Do you know the story of… the Holy Trinity church?
If you could go back in time to 1865, you would see that at the very same place where the modern portion of the HOTEL10 is erected today was … a church. At the time, the Orthodox Church of Holy Trinity was mainly attended by the Montreal Greek community. It was unfortunately ravaged by fire in 1986 and served as a presbytery and an office building before being converted into a hotel in the early 2000s.
An article in Journal de Montreal dated January 17, 1986 states that “one of the most beautiful churches in the city fell prey to the flames yesterday and some irreplaceable works of art suffered terrible damage”. It also states “the church was an historic building located in downtown Montreal at 8, Sherbrooke Street West”. Since then, the legal address has been changed for 10 Sherbrooke West, hence the name HOTEL10.
In response to this tragedy, the government reportedly attempted to transform the old church, which had been left in tatters for almost a year, into an office building. The idea caused an uproar as many communities wanted the church to be rebuilt. Finally, the project for its conversion into a commercial building was approved by the city in 1987 but only if the original structure was preserved. Good news that still serve us today.
The Godin building, next door to the ancient Holy Trinity Church, was built in 1915. Immediately after its construction, it became one of the first residential buildings in Canada inspired by Art Nouveau. The building is the achievement of architect Joseph-Arthur Godin. The original architectural concrete building, with pale colours, vaulted doors and arched windows and balconies with metal balustrades, perfectly fits the slope of the Boulevard Saint-Laurent. Its design recalls the French style of the early twentieth century. At the time, this building was said to have reinvented Montreal’s urban habitat, nothing less.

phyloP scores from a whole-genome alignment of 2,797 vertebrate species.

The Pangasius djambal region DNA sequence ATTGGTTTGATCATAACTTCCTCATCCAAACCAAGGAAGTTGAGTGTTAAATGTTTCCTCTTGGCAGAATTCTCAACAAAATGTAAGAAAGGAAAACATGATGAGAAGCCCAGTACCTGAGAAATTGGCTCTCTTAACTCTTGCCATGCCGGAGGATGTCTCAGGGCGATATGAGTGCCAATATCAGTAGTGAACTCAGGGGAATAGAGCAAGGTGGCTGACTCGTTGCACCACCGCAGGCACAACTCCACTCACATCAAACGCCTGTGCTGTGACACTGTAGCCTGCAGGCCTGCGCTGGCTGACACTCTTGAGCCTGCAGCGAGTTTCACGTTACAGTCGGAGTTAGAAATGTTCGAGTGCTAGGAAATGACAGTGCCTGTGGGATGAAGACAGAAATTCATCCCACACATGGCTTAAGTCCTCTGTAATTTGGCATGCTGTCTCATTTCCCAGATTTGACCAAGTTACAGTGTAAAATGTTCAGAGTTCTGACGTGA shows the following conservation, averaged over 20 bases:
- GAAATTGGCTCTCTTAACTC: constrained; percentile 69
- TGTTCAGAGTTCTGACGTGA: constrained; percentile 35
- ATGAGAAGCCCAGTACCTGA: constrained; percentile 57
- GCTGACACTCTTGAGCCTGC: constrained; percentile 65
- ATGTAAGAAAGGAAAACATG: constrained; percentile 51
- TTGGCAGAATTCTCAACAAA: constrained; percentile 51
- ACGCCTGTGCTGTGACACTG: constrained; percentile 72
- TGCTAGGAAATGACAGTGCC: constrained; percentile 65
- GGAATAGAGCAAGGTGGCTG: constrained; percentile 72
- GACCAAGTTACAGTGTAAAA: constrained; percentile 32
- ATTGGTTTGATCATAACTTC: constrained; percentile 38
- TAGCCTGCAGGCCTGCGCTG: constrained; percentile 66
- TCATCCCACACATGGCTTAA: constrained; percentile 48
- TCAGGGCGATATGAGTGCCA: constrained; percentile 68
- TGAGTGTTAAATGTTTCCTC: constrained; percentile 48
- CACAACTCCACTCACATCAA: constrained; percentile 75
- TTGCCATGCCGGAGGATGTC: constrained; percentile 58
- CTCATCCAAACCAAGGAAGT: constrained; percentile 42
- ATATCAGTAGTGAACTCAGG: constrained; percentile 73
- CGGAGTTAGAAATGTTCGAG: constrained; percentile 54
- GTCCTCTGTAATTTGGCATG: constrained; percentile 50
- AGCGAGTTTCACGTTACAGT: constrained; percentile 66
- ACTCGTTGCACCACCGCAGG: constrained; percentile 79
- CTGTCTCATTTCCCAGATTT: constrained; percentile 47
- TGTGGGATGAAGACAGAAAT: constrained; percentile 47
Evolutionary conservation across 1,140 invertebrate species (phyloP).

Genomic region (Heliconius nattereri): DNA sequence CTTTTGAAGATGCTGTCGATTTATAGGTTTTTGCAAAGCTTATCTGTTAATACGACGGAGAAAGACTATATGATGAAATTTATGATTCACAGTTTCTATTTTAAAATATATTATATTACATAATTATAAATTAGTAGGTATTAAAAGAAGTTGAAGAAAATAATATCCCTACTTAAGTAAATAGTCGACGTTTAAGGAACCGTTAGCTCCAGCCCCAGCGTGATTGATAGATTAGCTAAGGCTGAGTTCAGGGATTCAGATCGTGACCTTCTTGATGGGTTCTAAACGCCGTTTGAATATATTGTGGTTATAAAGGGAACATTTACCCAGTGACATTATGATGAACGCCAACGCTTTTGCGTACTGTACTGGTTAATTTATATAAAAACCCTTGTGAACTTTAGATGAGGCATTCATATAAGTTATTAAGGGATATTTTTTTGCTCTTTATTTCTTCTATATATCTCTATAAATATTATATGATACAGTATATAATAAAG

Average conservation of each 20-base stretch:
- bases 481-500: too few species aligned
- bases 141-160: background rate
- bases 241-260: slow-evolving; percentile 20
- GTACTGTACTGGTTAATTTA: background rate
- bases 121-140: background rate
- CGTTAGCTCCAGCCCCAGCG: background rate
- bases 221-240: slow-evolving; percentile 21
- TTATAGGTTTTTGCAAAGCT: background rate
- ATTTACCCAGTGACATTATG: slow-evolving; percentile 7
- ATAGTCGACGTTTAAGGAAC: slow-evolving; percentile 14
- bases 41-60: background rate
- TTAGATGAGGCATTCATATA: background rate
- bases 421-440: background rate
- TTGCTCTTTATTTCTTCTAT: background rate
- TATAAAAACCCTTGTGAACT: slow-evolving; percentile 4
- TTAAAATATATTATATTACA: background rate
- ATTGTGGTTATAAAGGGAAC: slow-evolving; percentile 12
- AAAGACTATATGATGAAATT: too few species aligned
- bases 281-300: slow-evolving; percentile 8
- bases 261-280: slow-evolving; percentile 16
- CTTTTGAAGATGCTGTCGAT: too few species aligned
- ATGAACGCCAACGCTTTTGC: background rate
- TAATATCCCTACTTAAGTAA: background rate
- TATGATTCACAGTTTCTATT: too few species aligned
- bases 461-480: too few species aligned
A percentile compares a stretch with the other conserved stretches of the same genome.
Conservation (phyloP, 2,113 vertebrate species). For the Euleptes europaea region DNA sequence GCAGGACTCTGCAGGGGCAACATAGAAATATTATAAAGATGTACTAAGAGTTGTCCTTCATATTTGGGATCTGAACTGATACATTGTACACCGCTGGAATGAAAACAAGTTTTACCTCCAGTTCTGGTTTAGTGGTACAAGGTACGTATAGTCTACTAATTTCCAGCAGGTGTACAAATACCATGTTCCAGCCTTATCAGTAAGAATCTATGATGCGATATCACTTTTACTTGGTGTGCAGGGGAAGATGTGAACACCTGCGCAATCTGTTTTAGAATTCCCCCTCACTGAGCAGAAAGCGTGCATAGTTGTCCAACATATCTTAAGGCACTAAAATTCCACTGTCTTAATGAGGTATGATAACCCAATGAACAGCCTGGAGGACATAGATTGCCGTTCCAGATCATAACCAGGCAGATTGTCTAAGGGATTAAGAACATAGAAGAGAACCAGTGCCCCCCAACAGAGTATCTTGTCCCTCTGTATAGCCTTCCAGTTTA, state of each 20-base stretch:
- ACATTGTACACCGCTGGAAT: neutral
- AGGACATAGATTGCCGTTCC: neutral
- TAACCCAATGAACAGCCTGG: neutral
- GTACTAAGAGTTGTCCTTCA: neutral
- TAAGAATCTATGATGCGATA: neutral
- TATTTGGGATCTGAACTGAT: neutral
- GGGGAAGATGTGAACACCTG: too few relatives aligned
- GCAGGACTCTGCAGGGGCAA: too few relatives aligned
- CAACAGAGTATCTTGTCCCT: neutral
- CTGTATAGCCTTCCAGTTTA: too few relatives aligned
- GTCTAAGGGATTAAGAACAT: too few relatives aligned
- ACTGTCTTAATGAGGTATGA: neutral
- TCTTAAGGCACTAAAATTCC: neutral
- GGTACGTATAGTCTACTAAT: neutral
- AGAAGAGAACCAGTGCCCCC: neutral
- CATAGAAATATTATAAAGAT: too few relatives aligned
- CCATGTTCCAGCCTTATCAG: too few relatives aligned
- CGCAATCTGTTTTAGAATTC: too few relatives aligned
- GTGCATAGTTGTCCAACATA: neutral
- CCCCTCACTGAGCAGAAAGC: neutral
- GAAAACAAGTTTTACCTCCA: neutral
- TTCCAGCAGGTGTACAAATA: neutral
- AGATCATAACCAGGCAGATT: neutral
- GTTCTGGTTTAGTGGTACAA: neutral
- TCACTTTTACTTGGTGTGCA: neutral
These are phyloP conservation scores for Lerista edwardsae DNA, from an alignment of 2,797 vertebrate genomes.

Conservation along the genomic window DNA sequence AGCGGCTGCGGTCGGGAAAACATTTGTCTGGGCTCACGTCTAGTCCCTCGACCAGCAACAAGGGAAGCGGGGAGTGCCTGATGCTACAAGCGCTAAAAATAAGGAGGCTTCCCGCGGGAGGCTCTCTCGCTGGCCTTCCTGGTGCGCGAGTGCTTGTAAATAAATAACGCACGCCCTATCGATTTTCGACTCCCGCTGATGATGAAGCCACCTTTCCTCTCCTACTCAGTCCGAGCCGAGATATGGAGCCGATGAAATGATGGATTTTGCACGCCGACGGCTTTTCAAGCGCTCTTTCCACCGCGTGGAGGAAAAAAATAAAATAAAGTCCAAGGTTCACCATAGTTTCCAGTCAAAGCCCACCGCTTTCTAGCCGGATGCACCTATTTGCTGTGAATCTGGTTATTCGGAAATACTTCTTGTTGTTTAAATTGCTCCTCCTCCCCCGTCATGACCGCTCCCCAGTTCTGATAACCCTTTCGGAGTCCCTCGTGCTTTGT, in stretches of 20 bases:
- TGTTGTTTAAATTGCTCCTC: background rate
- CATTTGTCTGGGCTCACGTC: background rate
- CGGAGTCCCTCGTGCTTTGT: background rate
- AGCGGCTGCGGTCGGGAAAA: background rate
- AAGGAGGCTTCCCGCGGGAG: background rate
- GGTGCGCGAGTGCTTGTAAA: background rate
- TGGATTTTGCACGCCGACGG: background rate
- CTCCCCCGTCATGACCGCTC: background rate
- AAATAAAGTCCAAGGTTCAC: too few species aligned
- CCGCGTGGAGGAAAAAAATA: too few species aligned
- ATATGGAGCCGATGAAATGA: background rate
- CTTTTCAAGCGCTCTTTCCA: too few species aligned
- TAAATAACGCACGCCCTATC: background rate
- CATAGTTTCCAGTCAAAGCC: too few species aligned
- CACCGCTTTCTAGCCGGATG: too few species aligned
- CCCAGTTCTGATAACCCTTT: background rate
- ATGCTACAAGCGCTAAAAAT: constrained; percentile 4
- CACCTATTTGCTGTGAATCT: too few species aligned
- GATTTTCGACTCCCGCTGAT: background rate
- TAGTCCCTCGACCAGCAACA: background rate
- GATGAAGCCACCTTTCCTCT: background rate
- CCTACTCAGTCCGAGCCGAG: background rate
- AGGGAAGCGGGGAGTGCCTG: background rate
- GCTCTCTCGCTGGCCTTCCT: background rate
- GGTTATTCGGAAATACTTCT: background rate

The occupation for which Joseph-Arthur Godin originally intended the building for a house of report, as evidenced by an announcement in the Prix Courant. However, and still according to the archives, the building apparently remained vacant until 1919. Although it was designed for residential use, it would have served as a studio or office for several artists. It will also be remembered that at one point, it was Dédé Fortin and Les Colocs who resided there. Classified as an historic monument in 1990 by the Government of Quebec, the Joseph-Arthur-Godin building was the subject of a recycling project in the early 2000’s into … a hotel complex. The modern portion of HOTEL10 has been added in 2004 by architect Dan Hanganu.
HOTEL10 is proud of the heritage surrounding its building and its address, and we hope to continue to honour and share our discoveries with you.